The mechanisms that cause cysts to form have long been poorly understood. Recently, a team of scientists from the HSCI Kidney Disease Program at Brigham and Women’s Hospital were able to reprogram the skin cells from five PKD patients—three with ADPKD and two with ARPKD—into induced pluripotent stem cells, which can give rise to many different cell types, and then differentiate them into other cell types.
Adipose-derived stem cell therapy is now being studied as a potential therapy to repair kidney cells and/or delay further deterioration in kidney function.
Stem Cell Treatment for Interstitial Cystitis:
Millions of patients suffer from Interstitial Cystitis /painful bladder syndrome. This severe and debilitating condition has historically been confused with other bladder pathology which must be ruled out, making IC difficult to diagnose. Currently, Interstitial Cystitis/PBS is defined as “an unpleasant sensation (pain, pressure, discomfort) perceived to be related to the urinary bladder, associated with lower urinary tract symptoms of more than 6 weeks duration, in the absence of infection or other identifiable causes.” (2009 new American IC/BPS Guidelines). Although there are several theories to explain IC, the exact cause remains unclear. Many patients with IC have the biomarker APF (antiproliferative factor) in their urine which inhibits bladder cell proliferation, making healing of the bladder lining much more difficult (1). Recent research indicates IC may be related to systemic neurosensitization and neuroinflammation that occurs within the bladder and also some other organ systems (2). Regardless of the cause, the end result of IC is damage to urothelium and bladder muscle that can run the spectrum from mild mucosal irritation to deep Hunner’s ulcers.
Peyronies Disease “PD” has been described by experts as a physically and psychologically devastating problem manifested by a fibrous inelastic scar of the fibrous chambers of the penis known as the tunica albuginea. The scarring (known as “peyronies plaques”) can cause pain, bending, narrowing, hinging and shortening of the penis in the erect state. Recent demographic studies have shown that up to 9% of men have this problem and it seems to be even more prevalent after radical prostatectomy surgery. More than half of the cases worsen over time and only 13% resolve spontaneously. Peyronies is also closely associated with erectile dysfunction.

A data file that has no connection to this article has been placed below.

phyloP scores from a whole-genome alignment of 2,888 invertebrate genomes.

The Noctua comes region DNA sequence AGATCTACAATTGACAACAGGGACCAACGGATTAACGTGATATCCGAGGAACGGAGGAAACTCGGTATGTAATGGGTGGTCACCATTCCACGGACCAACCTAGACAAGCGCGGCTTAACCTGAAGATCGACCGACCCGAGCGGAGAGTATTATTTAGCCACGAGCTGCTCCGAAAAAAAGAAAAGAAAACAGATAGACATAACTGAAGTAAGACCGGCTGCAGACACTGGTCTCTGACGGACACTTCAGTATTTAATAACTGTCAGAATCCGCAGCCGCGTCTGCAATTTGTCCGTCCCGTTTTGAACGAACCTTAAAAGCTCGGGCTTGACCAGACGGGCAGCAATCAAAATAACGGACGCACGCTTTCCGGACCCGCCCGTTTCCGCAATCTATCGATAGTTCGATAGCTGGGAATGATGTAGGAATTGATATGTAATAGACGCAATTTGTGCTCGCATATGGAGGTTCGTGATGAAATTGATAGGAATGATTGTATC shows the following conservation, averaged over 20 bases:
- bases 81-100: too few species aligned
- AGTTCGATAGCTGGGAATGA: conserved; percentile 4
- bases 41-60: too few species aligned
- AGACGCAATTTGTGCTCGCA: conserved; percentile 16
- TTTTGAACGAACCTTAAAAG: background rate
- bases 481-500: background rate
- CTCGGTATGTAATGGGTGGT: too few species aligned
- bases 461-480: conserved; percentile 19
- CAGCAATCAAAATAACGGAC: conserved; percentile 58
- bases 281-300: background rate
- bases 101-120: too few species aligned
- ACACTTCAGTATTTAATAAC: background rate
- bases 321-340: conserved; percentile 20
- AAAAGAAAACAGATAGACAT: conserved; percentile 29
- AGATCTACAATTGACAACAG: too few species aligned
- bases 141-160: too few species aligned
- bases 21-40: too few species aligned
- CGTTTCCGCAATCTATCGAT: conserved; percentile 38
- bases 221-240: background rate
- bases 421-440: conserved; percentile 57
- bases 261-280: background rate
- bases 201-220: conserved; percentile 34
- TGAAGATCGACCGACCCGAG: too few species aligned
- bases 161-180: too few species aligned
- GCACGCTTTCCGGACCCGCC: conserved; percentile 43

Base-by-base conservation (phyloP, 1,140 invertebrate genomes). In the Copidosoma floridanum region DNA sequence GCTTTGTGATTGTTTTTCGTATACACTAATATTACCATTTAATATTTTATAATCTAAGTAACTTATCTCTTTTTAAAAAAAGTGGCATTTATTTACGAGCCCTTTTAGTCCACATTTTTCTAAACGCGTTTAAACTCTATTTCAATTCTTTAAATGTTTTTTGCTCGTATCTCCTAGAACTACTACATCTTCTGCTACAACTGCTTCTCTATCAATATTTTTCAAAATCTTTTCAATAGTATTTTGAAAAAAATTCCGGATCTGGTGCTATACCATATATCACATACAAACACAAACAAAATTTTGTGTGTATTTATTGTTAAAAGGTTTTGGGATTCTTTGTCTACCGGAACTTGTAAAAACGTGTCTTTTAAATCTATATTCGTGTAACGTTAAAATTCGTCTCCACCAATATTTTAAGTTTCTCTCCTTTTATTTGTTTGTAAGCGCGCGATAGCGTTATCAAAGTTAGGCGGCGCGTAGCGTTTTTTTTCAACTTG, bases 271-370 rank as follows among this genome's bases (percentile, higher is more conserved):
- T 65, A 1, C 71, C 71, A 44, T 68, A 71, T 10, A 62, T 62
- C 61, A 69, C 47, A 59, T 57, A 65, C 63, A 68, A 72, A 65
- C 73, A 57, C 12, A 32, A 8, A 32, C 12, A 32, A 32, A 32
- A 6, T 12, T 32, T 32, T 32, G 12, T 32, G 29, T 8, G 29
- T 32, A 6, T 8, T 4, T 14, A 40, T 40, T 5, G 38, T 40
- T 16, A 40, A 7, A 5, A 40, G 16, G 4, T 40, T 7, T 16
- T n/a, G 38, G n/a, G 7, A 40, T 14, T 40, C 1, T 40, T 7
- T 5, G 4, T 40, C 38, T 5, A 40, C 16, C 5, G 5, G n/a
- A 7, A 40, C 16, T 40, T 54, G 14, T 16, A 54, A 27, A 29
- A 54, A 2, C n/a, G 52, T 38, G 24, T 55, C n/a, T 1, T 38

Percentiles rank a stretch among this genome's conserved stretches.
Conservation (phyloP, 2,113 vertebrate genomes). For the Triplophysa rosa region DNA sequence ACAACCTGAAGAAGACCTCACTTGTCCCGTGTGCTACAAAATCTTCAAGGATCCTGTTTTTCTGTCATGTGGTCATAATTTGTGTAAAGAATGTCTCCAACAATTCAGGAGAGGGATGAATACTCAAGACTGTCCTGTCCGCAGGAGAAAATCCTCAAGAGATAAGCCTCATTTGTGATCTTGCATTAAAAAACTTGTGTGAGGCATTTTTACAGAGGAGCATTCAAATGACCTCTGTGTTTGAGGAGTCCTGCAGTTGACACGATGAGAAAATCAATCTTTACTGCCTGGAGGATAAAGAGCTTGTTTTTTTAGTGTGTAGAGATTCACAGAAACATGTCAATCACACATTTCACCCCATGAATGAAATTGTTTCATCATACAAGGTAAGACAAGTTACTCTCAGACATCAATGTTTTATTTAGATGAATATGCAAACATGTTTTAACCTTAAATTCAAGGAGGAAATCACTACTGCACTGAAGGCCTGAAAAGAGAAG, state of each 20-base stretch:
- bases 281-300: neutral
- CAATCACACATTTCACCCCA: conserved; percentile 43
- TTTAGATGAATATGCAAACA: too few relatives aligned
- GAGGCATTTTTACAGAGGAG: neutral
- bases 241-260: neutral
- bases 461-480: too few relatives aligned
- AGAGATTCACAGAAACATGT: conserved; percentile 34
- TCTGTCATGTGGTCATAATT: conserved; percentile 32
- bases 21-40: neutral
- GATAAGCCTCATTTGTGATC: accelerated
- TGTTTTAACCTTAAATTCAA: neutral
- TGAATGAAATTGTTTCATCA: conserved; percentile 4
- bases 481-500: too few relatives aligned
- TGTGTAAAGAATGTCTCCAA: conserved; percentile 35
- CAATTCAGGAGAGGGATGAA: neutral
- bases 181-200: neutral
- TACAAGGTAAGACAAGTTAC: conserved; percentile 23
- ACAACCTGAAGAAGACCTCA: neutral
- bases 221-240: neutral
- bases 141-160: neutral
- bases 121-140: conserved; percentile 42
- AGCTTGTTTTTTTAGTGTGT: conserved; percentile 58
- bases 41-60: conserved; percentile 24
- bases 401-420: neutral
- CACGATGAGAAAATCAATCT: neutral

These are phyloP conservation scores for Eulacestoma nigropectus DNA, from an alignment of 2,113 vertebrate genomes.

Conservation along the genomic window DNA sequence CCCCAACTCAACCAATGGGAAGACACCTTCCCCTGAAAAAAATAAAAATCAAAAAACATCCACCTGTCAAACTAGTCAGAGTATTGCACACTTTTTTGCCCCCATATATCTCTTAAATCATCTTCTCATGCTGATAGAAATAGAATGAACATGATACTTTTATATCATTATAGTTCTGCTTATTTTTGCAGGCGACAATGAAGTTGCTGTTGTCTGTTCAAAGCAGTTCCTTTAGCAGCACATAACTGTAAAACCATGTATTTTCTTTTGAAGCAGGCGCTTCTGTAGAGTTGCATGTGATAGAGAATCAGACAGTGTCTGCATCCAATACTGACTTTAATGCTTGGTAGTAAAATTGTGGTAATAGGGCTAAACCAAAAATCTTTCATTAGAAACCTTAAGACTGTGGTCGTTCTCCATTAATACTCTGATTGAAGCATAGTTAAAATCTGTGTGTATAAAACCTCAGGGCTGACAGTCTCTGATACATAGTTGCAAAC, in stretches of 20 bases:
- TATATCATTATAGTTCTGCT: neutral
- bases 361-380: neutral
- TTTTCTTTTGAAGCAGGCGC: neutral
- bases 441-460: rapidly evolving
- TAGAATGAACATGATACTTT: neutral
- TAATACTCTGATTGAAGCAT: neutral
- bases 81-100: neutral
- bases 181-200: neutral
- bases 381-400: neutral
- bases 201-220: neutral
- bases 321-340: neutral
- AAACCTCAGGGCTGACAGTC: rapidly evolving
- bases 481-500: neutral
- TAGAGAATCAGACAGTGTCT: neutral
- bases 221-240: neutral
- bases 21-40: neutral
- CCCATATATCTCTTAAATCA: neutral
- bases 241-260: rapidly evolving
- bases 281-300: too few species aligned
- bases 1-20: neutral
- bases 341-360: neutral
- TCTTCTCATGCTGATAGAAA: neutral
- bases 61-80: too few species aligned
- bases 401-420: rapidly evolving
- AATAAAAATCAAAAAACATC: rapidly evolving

There is no known non-surgical cure for PD and surgery or needling techniques can often result in more scarring, shortening or loss of sensation and adequate erectile function. Non-surgical therapies such as Vitamin E, colchicine, tamoxifen, carnitine, and Omega-3 fatty acids, show no benefit over placebo. Verapamil cream is used by clinicians but there are no controlled trials proving that the verapamil penetrates into the tunica albuginea. There have been numerous studies on intralesional injection of verapamil showing some positive effects in decreasing curvature and deformity improved in 30% to 60% of patients. The usual treatment is 10 mg injected every two weeks a total of twelve times. Injection of interferon alpha 2b has shown very mixed results. There are FDA studies of a drug called Xiaflex, which is made from bacterial collagenase. Early results may be promising, with curvature reduction 20% higher than with placebo.
There is evidence that stem cells will actively seek out and attempt to repair a Dupytren’s contracture, which is nearly identical to PD but occurs in the hand. Stem cells may be highly effective in inflammatory scarring conditions occurring in other parts of the body. We have developed a protocol for injection of SVF (rich in mesenchymal stem cells and growth factors) directly into Peyronies plaques. Some patients are also eligible to receive low intensity shock wave therapy in conjunction with SVF to maintain activation of the stem cells to induce revascularization and healing.
Post Prostatectomy Incontinence Protocol
In America alone, more than three million men are affected by loss of bladder control, a medical condition known as urinary incontinence. This problem has a great impact on health and quality of life for those who suffer with it. Male urinary incontinence is usually caused by a damaged sphincter, the circular muscle that controls the flow of urine out of the bladder. It often happens as the unavoidable result of prostate cancer surgery. When the sphincter is damaged, the man cannot squeeze or close off the urethra and leakage occurs especially with straining or exercise.